Dickens has made calls to companies in Canada, Germany, the U.S. and the United Kingdom. No takers.
“We may have to do it ourselves,” he said. “But we’re still looking.”
The workers are capable; many other components that aren’t commercially available have been made on-site. By mid-January, before the disassembly had been completed, a number of parts had been manufactured. Several bins and totes are filled with parts like new rod brasses, boiler check valves and lubricator check valves that have been remade or reconditioned. A forklift takes them to and from the locomotive.
The crew are careful to follow protocol and rebuild No. 4014 the way it was put together. Steam locomotives are complicated enough without taking a shortcut or making alterations that could create issues.
“The most important thing on a locomotive is simplicity,” Dickens said. “The more complexity you add, you’ll have problems. Steam, by design, is not efficient. A few years ago there was an effort to modify the Challenger. That wasn’t successful.”
Some upgrades will have to be made, however, so the locomotive can operate on UP’s system. For one, the power supply will be oil rather than the coal that once fired the boiler.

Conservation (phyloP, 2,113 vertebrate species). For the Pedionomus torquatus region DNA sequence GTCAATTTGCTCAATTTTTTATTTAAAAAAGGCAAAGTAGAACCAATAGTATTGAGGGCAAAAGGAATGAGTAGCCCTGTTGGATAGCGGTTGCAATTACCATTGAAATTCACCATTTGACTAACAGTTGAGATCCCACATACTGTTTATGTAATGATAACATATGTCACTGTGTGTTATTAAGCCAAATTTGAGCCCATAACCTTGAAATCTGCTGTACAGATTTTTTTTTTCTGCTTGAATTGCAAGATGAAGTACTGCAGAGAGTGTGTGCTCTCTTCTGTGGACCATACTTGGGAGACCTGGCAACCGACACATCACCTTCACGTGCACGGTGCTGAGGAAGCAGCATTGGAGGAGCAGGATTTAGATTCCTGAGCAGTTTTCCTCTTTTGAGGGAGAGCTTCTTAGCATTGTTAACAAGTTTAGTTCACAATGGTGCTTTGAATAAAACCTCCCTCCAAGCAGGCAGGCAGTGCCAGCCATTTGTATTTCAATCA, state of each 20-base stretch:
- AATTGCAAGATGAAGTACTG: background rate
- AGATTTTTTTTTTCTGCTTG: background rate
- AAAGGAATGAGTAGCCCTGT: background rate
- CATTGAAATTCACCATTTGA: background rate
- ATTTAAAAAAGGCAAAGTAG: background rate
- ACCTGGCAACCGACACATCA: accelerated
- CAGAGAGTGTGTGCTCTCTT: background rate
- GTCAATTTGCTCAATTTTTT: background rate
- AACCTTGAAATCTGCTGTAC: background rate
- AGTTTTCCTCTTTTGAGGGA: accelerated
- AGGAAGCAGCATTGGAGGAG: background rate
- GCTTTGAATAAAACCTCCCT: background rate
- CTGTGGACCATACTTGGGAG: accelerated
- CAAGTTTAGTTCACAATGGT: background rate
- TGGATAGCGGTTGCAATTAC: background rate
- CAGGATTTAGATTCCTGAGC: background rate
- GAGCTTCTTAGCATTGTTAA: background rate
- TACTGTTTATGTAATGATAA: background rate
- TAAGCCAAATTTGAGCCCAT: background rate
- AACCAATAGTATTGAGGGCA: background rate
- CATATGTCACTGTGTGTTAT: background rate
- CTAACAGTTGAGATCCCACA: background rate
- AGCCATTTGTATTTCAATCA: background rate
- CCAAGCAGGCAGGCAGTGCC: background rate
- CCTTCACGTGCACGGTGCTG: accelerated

Modern-day MU technology will be installed. Because excursions are expected to be run on UP’s main lines, so will Positive Train Control.
In the meantime, now that No. 844 is back on the road, focus has returned to the front engine and boiler. Dozens of other projects will be tackled after that.
When the Big Boy is finished, testing will be done first in the shop and on suitable tracks, likely those around Greeley and Speer, CO.
Dickens says the restoration is on track for a 2019 departure. He hesitates to announce a delivery date or plans for an inaugural route, and the cost of restoration isn’t for discussion.
When it’s ready, the Big Boy will be UP’s second operating steam locomotive and move the program closer to a steam trifecta. Challenger No. 3985, which hasn’t been operable since 2010, awaits a similar restoration, at least in Dickens’ heart.
“There are no plans for a return to service of 3985 right now,” he said. “If you have a steam locomotive you certainly want to see it run. In my mind, I’d like to see it run again.”
While the Big Boy is getting new life with the aid of much newer technology, Dickens won’t promise that it will be better than the original. He won’t dismiss the efforts of those who relied on grit and gusto to overcome less capable machinery, tools and processes that are taken for granted today.
“When I think about the workmanship of those who built this locomotive, I wouldn’t want to be disrespectful. I will say it will be something we’re really going to be proud of.”